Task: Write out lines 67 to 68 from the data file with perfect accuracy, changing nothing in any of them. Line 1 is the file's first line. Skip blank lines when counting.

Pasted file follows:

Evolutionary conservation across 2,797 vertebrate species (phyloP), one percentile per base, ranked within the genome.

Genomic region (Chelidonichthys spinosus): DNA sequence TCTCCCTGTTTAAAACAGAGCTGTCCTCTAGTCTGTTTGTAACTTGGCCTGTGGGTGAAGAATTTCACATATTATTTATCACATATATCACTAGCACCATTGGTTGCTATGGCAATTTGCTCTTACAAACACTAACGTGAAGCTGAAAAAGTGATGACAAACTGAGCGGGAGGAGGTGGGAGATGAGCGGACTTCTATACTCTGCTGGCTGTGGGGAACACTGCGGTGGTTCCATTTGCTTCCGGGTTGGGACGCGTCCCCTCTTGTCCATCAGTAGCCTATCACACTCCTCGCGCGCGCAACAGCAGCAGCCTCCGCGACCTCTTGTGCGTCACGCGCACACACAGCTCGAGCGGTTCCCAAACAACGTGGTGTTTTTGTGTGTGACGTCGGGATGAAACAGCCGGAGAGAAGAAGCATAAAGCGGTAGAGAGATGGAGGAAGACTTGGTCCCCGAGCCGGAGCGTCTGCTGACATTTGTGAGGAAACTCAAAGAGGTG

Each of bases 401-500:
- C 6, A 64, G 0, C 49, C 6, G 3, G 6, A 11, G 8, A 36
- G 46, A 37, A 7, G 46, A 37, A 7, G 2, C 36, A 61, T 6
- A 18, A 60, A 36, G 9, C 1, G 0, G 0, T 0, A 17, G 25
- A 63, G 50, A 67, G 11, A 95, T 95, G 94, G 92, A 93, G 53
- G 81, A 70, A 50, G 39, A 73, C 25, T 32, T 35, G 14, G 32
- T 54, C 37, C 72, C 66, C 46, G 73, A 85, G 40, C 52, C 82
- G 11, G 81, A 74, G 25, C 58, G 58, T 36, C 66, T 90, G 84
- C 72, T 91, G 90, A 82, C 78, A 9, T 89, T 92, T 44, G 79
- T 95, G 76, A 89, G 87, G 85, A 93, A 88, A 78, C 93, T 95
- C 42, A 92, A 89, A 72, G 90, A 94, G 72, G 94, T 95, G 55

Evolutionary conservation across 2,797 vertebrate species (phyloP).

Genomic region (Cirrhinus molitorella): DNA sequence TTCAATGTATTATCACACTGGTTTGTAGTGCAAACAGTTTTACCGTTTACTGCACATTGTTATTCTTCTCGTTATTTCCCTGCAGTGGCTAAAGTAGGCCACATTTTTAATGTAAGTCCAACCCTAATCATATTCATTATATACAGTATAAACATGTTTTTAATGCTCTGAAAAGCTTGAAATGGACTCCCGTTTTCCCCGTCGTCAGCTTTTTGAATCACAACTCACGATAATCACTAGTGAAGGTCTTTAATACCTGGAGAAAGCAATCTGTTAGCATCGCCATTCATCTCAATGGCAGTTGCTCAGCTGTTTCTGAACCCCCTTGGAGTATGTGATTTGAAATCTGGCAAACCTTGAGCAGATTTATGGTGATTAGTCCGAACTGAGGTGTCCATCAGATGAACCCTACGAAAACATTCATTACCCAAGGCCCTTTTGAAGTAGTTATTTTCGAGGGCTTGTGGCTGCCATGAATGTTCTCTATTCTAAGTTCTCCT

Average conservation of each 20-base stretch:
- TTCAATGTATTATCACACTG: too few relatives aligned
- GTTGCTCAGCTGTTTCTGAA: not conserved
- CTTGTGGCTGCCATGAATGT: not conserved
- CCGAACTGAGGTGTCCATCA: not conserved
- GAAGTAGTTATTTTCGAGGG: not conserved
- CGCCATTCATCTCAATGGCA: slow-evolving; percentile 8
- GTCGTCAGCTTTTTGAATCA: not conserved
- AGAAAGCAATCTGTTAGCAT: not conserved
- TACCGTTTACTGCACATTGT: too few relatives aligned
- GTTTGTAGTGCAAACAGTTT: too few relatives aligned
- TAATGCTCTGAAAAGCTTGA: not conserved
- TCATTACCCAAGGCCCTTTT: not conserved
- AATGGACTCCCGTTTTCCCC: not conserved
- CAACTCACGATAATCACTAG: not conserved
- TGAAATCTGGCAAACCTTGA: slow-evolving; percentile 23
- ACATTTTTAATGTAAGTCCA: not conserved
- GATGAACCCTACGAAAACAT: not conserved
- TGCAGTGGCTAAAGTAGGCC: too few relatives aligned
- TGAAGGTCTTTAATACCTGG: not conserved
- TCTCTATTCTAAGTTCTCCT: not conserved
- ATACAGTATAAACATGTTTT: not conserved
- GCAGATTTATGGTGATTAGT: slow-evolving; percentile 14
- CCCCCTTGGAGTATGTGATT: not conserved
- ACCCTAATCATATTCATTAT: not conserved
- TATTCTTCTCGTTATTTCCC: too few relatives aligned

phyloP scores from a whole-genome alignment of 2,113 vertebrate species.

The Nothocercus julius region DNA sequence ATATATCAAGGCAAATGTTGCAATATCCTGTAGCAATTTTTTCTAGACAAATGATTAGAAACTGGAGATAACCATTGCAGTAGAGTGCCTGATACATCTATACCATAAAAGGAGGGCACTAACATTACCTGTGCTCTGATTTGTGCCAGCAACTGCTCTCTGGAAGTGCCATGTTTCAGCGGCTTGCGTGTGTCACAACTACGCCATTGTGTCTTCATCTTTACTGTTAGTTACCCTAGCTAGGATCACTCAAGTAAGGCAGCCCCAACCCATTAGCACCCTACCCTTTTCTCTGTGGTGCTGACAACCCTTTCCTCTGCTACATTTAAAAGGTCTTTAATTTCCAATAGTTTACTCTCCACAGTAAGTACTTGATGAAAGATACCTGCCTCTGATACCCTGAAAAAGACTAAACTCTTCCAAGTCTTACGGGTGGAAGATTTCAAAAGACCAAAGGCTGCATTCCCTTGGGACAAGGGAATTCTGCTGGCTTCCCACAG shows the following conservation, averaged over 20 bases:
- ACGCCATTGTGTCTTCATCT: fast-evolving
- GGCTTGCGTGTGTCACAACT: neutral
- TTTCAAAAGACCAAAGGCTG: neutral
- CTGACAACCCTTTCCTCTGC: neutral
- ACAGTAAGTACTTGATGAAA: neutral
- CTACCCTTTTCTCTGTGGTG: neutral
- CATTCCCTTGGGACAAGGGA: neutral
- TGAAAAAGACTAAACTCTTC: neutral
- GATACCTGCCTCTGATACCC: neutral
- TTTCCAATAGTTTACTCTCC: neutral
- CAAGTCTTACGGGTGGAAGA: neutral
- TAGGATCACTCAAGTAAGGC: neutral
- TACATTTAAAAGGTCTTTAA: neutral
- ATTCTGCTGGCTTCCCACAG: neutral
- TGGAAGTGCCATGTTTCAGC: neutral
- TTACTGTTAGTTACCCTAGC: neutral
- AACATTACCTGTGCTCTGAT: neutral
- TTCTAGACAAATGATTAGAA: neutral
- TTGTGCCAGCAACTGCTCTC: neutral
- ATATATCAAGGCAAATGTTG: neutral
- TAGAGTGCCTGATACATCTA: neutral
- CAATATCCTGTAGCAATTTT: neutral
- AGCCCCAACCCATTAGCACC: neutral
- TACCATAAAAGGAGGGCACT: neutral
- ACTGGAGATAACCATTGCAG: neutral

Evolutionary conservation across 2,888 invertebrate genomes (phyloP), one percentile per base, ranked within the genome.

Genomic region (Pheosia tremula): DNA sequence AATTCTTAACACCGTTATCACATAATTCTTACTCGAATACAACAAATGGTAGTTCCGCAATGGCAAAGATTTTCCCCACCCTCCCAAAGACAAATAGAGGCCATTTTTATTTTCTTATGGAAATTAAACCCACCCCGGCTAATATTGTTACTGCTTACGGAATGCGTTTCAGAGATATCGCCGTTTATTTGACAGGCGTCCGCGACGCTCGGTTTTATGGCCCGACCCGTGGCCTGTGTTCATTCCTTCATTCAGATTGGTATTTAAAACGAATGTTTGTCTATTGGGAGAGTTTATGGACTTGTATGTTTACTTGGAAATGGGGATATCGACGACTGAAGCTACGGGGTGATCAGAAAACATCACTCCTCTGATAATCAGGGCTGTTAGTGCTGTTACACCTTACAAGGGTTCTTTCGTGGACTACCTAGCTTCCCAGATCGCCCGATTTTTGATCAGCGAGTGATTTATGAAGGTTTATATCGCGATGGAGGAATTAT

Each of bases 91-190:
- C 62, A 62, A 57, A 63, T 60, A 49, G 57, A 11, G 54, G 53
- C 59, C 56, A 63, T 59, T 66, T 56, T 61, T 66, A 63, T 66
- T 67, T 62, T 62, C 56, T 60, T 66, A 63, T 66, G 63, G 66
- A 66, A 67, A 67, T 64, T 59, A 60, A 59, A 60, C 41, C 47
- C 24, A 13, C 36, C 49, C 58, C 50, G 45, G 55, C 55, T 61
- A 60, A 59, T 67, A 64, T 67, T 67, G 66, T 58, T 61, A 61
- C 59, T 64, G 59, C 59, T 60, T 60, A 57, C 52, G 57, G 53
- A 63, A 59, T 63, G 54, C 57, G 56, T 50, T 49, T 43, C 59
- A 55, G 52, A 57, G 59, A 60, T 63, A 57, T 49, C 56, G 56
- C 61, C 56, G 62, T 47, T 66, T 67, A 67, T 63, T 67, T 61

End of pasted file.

- TACCATAAAAGGAGGGCACT: neutral
- ACTGGAGATAACCATTGCAG: neutral